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Madder is the common name of the plant genus Rubia, the type genus of the madder family Rubiaceae.
Additional recommended knowledge
The genus contains about 60 species of perennial scrambling or climbing herbs and sub-shrubs native to the Old World, Africa, temperate Asia and America.
The best known species are Common Madder (Rubia tinctorum), Wild Madder (Rubia peregrina), and Indian Madder (Rubia cordifolia).
The Common Madder can grow to 1.5 m in height. The evergreen leaves are 5-10 cm long and 2-3 cm broad, produced in whorls of 4-7 starlike around the central stem. It climbs with tiny hooks at the leaves and stems. The flowers are small (3-5 mm across), with five pale yellow petals, in dense racemes, and appear from June to August, followed by small (4-6 mm diameter) red to black berries. The roots can be over a metre long, up to 12 mm thick and the source of a red dye known as rose madder. It prefers loamy soils with a constant level of moisture.
Madders are used as food plants for the larvae of some Lepidoptera species including Hummingbird hawk moth.
It has been used since ancient times as a vegetable red dye for leather, wool, cotton and silk. For dye production, the roots are harvested in the first year. The outer brown layer gives the common variety of the dye, the lower yellow layer the refined variety. The dye is fixed to the cloth with help of a mordant, most commonly alum. Madder can be fermented for dyeing as well (Fleurs de garance). In France, the remains were used to produce a spirit as well.
The roots contain the acid ruberthyrin. By drying, fermenting or a treatment with acids, this is changed to sugar, alizarin and purpurin. Purpurin is normally not coloured, but is red when dissolved in alcalic solutions. Mixed with clay and treated with alum and ammonia, it gives a brilliant red colourant (madder lake).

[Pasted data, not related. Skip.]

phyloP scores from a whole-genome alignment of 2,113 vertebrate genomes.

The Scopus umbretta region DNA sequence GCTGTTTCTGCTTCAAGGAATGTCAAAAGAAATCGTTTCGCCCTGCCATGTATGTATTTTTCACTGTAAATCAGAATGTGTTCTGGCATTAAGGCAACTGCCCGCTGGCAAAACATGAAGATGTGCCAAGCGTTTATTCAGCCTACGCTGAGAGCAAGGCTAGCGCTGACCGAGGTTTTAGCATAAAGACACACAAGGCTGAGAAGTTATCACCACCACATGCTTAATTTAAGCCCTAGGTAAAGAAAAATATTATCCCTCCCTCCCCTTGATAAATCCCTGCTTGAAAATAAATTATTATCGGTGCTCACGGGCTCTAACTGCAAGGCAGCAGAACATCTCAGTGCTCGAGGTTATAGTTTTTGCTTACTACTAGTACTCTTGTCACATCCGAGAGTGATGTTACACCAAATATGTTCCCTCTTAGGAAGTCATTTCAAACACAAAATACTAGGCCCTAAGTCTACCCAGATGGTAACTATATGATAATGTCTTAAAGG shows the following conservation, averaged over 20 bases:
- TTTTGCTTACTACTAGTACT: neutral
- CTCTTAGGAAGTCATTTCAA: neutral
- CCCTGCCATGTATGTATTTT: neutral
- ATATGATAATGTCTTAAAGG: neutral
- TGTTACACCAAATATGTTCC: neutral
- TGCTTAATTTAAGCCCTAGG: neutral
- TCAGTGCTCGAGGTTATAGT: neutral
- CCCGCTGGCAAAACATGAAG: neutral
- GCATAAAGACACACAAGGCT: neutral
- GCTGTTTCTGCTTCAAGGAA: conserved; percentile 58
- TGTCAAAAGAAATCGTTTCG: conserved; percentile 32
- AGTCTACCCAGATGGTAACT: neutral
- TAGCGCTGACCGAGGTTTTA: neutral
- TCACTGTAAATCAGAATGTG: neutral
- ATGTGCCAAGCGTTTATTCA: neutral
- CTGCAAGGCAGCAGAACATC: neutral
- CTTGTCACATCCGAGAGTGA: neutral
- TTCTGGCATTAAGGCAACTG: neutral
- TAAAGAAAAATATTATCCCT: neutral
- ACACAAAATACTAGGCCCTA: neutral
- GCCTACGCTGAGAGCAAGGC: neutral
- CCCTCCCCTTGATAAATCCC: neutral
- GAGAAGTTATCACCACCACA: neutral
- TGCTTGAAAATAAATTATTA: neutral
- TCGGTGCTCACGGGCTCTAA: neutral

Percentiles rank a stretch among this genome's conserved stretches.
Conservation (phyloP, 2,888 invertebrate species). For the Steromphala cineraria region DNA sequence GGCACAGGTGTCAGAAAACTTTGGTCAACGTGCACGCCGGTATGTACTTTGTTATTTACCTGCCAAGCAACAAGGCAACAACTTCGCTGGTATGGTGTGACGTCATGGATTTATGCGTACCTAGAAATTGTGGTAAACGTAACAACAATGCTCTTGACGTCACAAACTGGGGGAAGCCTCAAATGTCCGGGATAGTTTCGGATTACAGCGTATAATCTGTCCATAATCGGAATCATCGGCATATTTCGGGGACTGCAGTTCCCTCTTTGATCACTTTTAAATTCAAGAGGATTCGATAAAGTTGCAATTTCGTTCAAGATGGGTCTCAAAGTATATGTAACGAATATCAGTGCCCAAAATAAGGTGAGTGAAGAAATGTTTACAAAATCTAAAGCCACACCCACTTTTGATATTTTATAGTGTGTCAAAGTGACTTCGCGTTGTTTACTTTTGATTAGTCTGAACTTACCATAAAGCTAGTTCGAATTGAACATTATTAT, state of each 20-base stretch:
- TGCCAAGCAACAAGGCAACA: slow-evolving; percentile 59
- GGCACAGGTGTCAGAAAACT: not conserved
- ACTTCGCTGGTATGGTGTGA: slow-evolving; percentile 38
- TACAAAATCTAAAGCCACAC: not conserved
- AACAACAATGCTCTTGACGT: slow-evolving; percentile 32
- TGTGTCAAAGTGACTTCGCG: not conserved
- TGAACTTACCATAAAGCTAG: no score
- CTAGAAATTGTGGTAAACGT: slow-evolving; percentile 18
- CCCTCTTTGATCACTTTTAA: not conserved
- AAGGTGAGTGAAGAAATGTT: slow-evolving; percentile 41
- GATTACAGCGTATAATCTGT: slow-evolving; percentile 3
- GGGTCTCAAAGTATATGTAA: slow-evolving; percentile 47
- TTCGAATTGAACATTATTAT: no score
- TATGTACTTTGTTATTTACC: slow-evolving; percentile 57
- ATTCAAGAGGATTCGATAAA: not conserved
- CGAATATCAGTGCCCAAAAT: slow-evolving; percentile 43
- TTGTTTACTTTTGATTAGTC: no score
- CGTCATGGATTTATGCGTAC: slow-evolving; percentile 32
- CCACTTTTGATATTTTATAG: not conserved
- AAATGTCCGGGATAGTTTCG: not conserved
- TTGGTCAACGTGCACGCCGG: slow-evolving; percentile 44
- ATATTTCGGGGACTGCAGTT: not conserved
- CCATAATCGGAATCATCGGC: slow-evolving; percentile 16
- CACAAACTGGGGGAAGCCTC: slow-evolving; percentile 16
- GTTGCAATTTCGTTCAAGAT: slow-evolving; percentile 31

The pulverised roots can be dissolved in sulfuric acid, which leaves a dye called garance (the French name for madder) after drying. Another method of increasing the yield consisted of dissolving the roots in sulfuric acid after they had been used for dyeing. This produces a dye called garanceux. By treating the pulverized roots with alcohol, colorin was produced. It contained 40-50 times the amount of alizarin of the roots.
The chemical name for the pigment is alizarin, of the anthraquinone-group. In 1869, the German chemists Graebe and Liebermann synthesised artificial alizarin, which was produced industrially from 1871 onwards, which effectively put an end to the cultivation of madder. In the 20th century, madder was only grown in some areas of France.
Dioscorides and Pliny the Elder (De Re Natura) mention the plant (Rubia passiva). In Viking age levels of York, remains of both woad and madder have been excavated. The oldest textiles dyed with madder come from the grave of the Merovingian queen Arnegundis in St. Denis near Paris (between 565 und 570 AD). In the "Capitulare de villis" of Charlemagne, madder is mentioned as "warentiam". The herbal of Hildegard of Bingen mentions the plant as well. The red coats of the British Redcoats were dyed with madder.
According to Culpeper's herbal, the plant is ruled by Mars and has an opening quality, and will bind and strengthen afterwards. It was used in the treatment of jaundice, obstruction of the spleen, melancholy, palsy, haemorrhoids, sciatica, and of bruises. The root should be boiled in wine, and sugar or honey added. The seed of madder, drunk with vinegar and honey is used for the swelling of the spleen. Leaves and stems are used when the monthly female menstrual bleeding is late. Leaves and roots are squashed and put on freckles and other discolorations of the skin.
|This article is licensed under the GNU Free Documentation License. It uses material from the Wikipedia article "Madder". A list of authors is available in Wikipedia.|